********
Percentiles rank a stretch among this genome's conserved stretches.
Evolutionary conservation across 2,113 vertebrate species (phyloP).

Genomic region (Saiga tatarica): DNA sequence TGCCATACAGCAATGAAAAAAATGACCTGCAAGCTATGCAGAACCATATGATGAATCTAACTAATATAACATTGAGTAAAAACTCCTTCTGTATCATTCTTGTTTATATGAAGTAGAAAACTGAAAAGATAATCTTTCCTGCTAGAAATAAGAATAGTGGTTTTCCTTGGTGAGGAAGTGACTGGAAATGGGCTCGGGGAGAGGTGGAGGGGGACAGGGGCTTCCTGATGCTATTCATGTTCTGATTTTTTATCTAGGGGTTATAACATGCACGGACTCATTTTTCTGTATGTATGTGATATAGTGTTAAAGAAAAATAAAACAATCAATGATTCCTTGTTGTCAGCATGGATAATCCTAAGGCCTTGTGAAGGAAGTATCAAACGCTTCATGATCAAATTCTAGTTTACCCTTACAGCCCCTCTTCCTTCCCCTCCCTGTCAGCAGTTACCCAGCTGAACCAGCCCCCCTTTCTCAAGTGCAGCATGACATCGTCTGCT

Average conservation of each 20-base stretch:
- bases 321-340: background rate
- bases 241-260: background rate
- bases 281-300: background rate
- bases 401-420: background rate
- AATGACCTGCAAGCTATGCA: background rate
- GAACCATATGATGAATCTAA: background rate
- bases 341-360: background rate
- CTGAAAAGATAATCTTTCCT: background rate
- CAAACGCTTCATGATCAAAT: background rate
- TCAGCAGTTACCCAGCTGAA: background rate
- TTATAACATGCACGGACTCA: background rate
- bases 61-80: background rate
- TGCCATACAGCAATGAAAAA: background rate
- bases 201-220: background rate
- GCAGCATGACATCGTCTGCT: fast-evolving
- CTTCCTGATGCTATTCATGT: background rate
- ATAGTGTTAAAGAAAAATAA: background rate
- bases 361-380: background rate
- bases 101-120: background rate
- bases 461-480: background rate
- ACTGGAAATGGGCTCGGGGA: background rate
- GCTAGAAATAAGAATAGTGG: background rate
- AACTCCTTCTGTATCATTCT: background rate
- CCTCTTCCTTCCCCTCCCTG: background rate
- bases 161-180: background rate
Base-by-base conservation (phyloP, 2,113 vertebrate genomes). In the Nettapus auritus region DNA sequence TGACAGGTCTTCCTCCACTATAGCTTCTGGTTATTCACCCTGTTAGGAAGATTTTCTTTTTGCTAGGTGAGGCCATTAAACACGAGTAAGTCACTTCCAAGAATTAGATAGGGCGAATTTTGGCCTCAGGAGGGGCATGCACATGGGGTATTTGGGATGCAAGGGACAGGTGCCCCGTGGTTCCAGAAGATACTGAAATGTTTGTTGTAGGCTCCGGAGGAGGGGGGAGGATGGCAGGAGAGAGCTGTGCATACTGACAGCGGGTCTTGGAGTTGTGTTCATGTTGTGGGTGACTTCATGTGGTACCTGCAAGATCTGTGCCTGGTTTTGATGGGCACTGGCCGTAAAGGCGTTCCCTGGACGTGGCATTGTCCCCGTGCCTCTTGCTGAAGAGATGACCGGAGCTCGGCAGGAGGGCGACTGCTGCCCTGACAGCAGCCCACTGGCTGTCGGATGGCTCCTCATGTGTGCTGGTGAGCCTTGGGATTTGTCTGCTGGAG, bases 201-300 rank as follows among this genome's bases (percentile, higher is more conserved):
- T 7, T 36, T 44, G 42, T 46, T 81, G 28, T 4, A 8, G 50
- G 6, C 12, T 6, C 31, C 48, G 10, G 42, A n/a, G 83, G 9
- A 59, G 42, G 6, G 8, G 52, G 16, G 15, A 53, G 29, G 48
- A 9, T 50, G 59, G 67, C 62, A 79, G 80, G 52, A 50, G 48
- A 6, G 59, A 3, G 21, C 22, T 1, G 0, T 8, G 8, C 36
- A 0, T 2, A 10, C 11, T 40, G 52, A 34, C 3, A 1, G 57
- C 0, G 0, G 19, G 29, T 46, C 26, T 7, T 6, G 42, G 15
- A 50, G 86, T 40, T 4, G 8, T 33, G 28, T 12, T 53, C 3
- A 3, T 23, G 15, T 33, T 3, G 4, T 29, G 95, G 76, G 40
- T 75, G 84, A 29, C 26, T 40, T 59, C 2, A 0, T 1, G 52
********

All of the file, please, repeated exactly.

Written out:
Percentiles rank a stretch among this genome's conserved stretches.
Evolutionary conservation across 2,113 vertebrate species (phyloP).

Genomic region (Saiga tatarica): DNA sequence TGCCATACAGCAATGAAAAAAATGACCTGCAAGCTATGCAGAACCATATGATGAATCTAACTAATATAACATTGAGTAAAAACTCCTTCTGTATCATTCTTGTTTATATGAAGTAGAAAACTGAAAAGATAATCTTTCCTGCTAGAAATAAGAATAGTGGTTTTCCTTGGTGAGGAAGTGACTGGAAATGGGCTCGGGGAGAGGTGGAGGGGGACAGGGGCTTCCTGATGCTATTCATGTTCTGATTTTTTATCTAGGGGTTATAACATGCACGGACTCATTTTTCTGTATGTATGTGATATAGTGTTAAAGAAAAATAAAACAATCAATGATTCCTTGTTGTCAGCATGGATAATCCTAAGGCCTTGTGAAGGAAGTATCAAACGCTTCATGATCAAATTCTAGTTTACCCTTACAGCCCCTCTTCCTTCCCCTCCCTGTCAGCAGTTACCCAGCTGAACCAGCCCCCCTTTCTCAAGTGCAGCATGACATCGTCTGCT

Average conservation of each 20-base stretch:
- bases 321-340: background rate
- bases 241-260: background rate
- bases 281-300: background rate
- bases 401-420: background rate
- AATGACCTGCAAGCTATGCA: background rate
- GAACCATATGATGAATCTAA: background rate
- bases 341-360: background rate
- CTGAAAAGATAATCTTTCCT: background rate
- CAAACGCTTCATGATCAAAT: background rate
- TCAGCAGTTACCCAGCTGAA: background rate
- TTATAACATGCACGGACTCA: background rate
- bases 61-80: background rate
- TGCCATACAGCAATGAAAAA: background rate
- bases 201-220: background rate
- GCAGCATGACATCGTCTGCT: fast-evolving
- CTTCCTGATGCTATTCATGT: background rate
- ATAGTGTTAAAGAAAAATAA: background rate
- bases 361-380: background rate
- bases 101-120: background rate
- bases 461-480: background rate
- ACTGGAAATGGGCTCGGGGA: background rate
- GCTAGAAATAAGAATAGTGG: background rate
- AACTCCTTCTGTATCATTCT: background rate
- CCTCTTCCTTCCCCTCCCTG: background rate
- bases 161-180: background rate
Base-by-base conservation (phyloP, 2,113 vertebrate genomes). In the Nettapus auritus region DNA sequence TGACAGGTCTTCCTCCACTATAGCTTCTGGTTATTCACCCTGTTAGGAAGATTTTCTTTTTGCTAGGTGAGGCCATTAAACACGAGTAAGTCACTTCCAAGAATTAGATAGGGCGAATTTTGGCCTCAGGAGGGGCATGCACATGGGGTATTTGGGATGCAAGGGACAGGTGCCCCGTGGTTCCAGAAGATACTGAAATGTTTGTTGTAGGCTCCGGAGGAGGGGGGAGGATGGCAGGAGAGAGCTGTGCATACTGACAGCGGGTCTTGGAGTTGTGTTCATGTTGTGGGTGACTTCATGTGGTACCTGCAAGATCTGTGCCTGGTTTTGATGGGCACTGGCCGTAAAGGCGTTCCCTGGACGTGGCATTGTCCCCGTGCCTCTTGCTGAAGAGATGACCGGAGCTCGGCAGGAGGGCGACTGCTGCCCTGACAGCAGCCCACTGGCTGTCGGATGGCTCCTCATGTGTGCTGGTGAGCCTTGGGATTTGTCTGCTGGAG, bases 201-300 rank as follows among this genome's bases (percentile, higher is more conserved):
- T 7, T 36, T 44, G 42, T 46, T 81, G 28, T 4, A 8, G 50
- G 6, C 12, T 6, C 31, C 48, G 10, G 42, A n/a, G 83, G 9
- A 59, G 42, G 6, G 8, G 52, G 16, G 15, A 53, G 29, G 48
- A 9, T 50, G 59, G 67, C 62, A 79, G 80, G 52, A 50, G 48
- A 6, G 59, A 3, G 21, C 22, T 1, G 0, T 8, G 8, C 36
- A 0, T 2, A 10, C 11, T 40, G 52, A 34, C 3, A 1, G 57
- C 0, G 0, G 19, G 29, T 46, C 26, T 7, T 6, G 42, G 15
- A 50, G 86, T 40, T 4, G 8, T 33, G 28, T 12, T 53, C 3
- A 3, T 23, G 15, T 33, T 3, G 4, T 29, G 95, G 76, G 40
- T 75, G 84, A 29, C 26, T 40, T 59, C 2, A 0, T 1, G 52